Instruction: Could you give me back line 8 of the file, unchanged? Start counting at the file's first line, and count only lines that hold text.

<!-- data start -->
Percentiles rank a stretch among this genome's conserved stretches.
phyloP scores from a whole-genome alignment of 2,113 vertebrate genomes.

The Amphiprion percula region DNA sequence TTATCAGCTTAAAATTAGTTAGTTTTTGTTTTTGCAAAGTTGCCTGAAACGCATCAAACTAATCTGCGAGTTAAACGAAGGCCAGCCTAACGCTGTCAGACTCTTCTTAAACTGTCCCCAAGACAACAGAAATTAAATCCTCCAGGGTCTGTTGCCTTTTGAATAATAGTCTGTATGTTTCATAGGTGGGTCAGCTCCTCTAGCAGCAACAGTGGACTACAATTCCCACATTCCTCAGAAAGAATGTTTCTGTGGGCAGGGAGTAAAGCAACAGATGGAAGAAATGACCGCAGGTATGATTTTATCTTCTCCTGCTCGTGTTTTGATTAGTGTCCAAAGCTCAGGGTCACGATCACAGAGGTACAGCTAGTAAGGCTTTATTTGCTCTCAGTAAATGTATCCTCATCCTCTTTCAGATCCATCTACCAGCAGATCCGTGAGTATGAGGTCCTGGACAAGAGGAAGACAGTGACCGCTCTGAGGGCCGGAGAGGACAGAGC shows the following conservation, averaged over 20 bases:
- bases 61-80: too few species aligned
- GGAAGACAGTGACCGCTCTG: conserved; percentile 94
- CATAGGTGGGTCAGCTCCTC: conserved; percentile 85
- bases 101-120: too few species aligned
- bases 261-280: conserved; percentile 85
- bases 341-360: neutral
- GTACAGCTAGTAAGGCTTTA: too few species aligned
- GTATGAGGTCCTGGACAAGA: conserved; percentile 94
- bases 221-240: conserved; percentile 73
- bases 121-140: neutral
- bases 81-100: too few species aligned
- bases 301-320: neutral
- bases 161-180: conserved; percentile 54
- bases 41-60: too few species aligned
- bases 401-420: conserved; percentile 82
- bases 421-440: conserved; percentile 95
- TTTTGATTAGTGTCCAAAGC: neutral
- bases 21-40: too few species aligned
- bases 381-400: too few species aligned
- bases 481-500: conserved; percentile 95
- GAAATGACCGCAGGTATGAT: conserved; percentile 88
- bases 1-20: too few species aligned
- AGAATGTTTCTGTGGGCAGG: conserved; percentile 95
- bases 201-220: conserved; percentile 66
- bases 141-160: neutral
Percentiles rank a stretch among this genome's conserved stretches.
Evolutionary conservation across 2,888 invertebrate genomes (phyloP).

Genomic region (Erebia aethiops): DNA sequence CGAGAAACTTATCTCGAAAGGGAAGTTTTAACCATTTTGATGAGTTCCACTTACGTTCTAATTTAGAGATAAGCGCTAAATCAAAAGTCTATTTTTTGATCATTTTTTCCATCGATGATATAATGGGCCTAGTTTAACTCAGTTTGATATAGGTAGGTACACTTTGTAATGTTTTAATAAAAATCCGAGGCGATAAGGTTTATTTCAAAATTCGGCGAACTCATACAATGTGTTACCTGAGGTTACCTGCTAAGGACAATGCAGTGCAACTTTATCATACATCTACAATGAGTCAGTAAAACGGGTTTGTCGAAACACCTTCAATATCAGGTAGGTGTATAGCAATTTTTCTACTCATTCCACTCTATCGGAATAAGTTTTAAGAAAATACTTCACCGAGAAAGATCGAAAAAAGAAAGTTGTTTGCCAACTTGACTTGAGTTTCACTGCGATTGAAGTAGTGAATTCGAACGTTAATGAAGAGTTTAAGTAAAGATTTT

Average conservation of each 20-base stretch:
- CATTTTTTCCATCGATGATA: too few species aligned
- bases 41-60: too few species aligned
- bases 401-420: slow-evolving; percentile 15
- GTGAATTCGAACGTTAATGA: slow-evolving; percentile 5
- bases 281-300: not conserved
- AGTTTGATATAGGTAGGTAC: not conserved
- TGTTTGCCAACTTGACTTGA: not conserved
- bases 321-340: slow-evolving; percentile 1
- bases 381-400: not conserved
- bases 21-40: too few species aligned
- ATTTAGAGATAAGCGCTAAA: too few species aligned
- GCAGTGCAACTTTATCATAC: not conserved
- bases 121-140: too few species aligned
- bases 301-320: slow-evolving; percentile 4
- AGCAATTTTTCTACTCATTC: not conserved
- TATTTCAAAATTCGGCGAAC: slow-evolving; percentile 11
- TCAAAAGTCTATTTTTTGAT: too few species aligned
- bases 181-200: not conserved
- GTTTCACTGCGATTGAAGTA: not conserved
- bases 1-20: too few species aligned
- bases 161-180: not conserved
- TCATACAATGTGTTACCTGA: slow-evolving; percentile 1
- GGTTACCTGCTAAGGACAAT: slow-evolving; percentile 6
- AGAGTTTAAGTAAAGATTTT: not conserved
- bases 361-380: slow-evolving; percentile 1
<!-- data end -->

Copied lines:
- bases 261-280: conserved; percentile 85